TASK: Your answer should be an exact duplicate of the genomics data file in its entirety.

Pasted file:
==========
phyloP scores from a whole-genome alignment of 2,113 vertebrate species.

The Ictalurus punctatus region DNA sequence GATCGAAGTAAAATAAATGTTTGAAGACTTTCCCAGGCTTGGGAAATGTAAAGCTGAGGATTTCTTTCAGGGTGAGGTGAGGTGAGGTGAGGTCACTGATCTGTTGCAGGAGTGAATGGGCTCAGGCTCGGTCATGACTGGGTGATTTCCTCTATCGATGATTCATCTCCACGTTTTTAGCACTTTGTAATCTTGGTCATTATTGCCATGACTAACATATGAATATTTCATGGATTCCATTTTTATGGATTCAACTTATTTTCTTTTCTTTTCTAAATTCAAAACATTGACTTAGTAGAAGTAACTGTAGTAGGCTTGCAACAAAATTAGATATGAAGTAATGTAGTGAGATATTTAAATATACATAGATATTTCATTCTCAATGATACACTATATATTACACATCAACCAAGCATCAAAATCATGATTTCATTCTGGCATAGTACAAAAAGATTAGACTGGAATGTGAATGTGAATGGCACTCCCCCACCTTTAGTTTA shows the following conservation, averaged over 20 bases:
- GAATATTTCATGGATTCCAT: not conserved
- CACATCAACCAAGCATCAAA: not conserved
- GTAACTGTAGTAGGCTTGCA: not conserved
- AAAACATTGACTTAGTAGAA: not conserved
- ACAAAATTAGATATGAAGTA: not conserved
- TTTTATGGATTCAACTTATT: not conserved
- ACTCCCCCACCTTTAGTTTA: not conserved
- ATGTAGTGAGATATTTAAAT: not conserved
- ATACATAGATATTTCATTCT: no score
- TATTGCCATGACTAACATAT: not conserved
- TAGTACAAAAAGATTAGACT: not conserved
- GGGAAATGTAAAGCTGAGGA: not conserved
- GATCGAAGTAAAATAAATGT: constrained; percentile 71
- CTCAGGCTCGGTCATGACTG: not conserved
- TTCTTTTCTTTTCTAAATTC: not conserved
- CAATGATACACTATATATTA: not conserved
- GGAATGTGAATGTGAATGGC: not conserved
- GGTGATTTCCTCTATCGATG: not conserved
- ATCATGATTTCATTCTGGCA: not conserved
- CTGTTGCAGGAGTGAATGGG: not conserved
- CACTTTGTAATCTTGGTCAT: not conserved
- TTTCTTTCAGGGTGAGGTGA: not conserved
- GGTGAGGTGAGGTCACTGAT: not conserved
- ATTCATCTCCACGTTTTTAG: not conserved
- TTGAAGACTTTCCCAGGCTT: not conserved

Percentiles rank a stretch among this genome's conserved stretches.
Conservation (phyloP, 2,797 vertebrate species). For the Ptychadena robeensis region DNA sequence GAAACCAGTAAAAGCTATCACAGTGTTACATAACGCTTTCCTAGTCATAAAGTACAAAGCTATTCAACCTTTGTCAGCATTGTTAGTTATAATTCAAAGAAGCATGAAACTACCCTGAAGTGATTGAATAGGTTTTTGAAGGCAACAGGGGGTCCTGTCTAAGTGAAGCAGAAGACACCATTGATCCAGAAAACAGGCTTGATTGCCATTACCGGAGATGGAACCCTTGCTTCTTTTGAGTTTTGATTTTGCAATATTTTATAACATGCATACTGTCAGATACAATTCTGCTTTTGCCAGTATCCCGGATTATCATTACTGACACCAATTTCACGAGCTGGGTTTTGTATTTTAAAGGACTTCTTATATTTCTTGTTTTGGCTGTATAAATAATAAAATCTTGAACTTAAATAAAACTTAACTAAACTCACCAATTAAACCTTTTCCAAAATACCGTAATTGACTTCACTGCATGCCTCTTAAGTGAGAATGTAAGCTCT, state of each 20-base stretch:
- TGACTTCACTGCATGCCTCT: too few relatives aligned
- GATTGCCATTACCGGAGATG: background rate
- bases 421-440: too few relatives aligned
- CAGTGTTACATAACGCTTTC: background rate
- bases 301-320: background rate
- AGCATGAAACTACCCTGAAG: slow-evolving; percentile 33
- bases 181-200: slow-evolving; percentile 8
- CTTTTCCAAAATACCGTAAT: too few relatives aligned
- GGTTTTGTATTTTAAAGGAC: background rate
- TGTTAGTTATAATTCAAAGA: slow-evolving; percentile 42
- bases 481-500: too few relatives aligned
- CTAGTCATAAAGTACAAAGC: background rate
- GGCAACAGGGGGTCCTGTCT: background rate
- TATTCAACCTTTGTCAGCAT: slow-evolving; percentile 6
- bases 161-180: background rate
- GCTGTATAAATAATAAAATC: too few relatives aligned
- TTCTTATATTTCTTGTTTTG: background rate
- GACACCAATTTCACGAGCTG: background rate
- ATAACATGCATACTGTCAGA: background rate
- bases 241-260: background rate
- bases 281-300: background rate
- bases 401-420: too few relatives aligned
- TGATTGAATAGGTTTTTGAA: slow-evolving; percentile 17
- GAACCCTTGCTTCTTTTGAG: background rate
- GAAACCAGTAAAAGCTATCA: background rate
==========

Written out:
phyloP scores from a whole-genome alignment of 2,113 vertebrate species.

The Ictalurus punctatus region DNA sequence GATCGAAGTAAAATAAATGTTTGAAGACTTTCCCAGGCTTGGGAAATGTAAAGCTGAGGATTTCTTTCAGGGTGAGGTGAGGTGAGGTGAGGTCACTGATCTGTTGCAGGAGTGAATGGGCTCAGGCTCGGTCATGACTGGGTGATTTCCTCTATCGATGATTCATCTCCACGTTTTTAGCACTTTGTAATCTTGGTCATTATTGCCATGACTAACATATGAATATTTCATGGATTCCATTTTTATGGATTCAACTTATTTTCTTTTCTTTTCTAAATTCAAAACATTGACTTAGTAGAAGTAACTGTAGTAGGCTTGCAACAAAATTAGATATGAAGTAATGTAGTGAGATATTTAAATATACATAGATATTTCATTCTCAATGATACACTATATATTACACATCAACCAAGCATCAAAATCATGATTTCATTCTGGCATAGTACAAAAAGATTAGACTGGAATGTGAATGTGAATGGCACTCCCCCACCTTTAGTTTA shows the following conservation, averaged over 20 bases:
- GAATATTTCATGGATTCCAT: not conserved
- CACATCAACCAAGCATCAAA: not conserved
- GTAACTGTAGTAGGCTTGCA: not conserved
- AAAACATTGACTTAGTAGAA: not conserved
- ACAAAATTAGATATGAAGTA: not conserved
- TTTTATGGATTCAACTTATT: not conserved
- ACTCCCCCACCTTTAGTTTA: not conserved
- ATGTAGTGAGATATTTAAAT: not conserved
- ATACATAGATATTTCATTCT: no score
- TATTGCCATGACTAACATAT: not conserved
- TAGTACAAAAAGATTAGACT: not conserved
- GGGAAATGTAAAGCTGAGGA: not conserved
- GATCGAAGTAAAATAAATGT: constrained; percentile 71
- CTCAGGCTCGGTCATGACTG: not conserved
- TTCTTTTCTTTTCTAAATTC: not conserved
- CAATGATACACTATATATTA: not conserved
- GGAATGTGAATGTGAATGGC: not conserved
- GGTGATTTCCTCTATCGATG: not conserved
- ATCATGATTTCATTCTGGCA: not conserved
- CTGTTGCAGGAGTGAATGGG: not conserved
- CACTTTGTAATCTTGGTCAT: not conserved
- TTTCTTTCAGGGTGAGGTGA: not conserved
- GGTGAGGTGAGGTCACTGAT: not conserved
- ATTCATCTCCACGTTTTTAG: not conserved
- TTGAAGACTTTCCCAGGCTT: not conserved

Percentiles rank a stretch among this genome's conserved stretches.
Conservation (phyloP, 2,797 vertebrate species). For the Ptychadena robeensis region DNA sequence GAAACCAGTAAAAGCTATCACAGTGTTACATAACGCTTTCCTAGTCATAAAGTACAAAGCTATTCAACCTTTGTCAGCATTGTTAGTTATAATTCAAAGAAGCATGAAACTACCCTGAAGTGATTGAATAGGTTTTTGAAGGCAACAGGGGGTCCTGTCTAAGTGAAGCAGAAGACACCATTGATCCAGAAAACAGGCTTGATTGCCATTACCGGAGATGGAACCCTTGCTTCTTTTGAGTTTTGATTTTGCAATATTTTATAACATGCATACTGTCAGATACAATTCTGCTTTTGCCAGTATCCCGGATTATCATTACTGACACCAATTTCACGAGCTGGGTTTTGTATTTTAAAGGACTTCTTATATTTCTTGTTTTGGCTGTATAAATAATAAAATCTTGAACTTAAATAAAACTTAACTAAACTCACCAATTAAACCTTTTCCAAAATACCGTAATTGACTTCACTGCATGCCTCTTAAGTGAGAATGTAAGCTCT, state of each 20-base stretch:
- TGACTTCACTGCATGCCTCT: too few relatives aligned
- GATTGCCATTACCGGAGATG: background rate
- bases 421-440: too few relatives aligned
- CAGTGTTACATAACGCTTTC: background rate
- bases 301-320: background rate
- AGCATGAAACTACCCTGAAG: slow-evolving; percentile 33
- bases 181-200: slow-evolving; percentile 8
- CTTTTCCAAAATACCGTAAT: too few relatives aligned
- GGTTTTGTATTTTAAAGGAC: background rate
- TGTTAGTTATAATTCAAAGA: slow-evolving; percentile 42
- bases 481-500: too few relatives aligned
- CTAGTCATAAAGTACAAAGC: background rate
- GGCAACAGGGGGTCCTGTCT: background rate
- TATTCAACCTTTGTCAGCAT: slow-evolving; percentile 6
- bases 161-180: background rate
- GCTGTATAAATAATAAAATC: too few relatives aligned
- TTCTTATATTTCTTGTTTTG: background rate
- GACACCAATTTCACGAGCTG: background rate
- ATAACATGCATACTGTCAGA: background rate
- bases 241-260: background rate
- bases 281-300: background rate
- bases 401-420: too few relatives aligned
- TGATTGAATAGGTTTTTGAA: slow-evolving; percentile 17
- GAACCCTTGCTTCTTTTGAG: background rate
- GAAACCAGTAAAAGCTATCA: background rate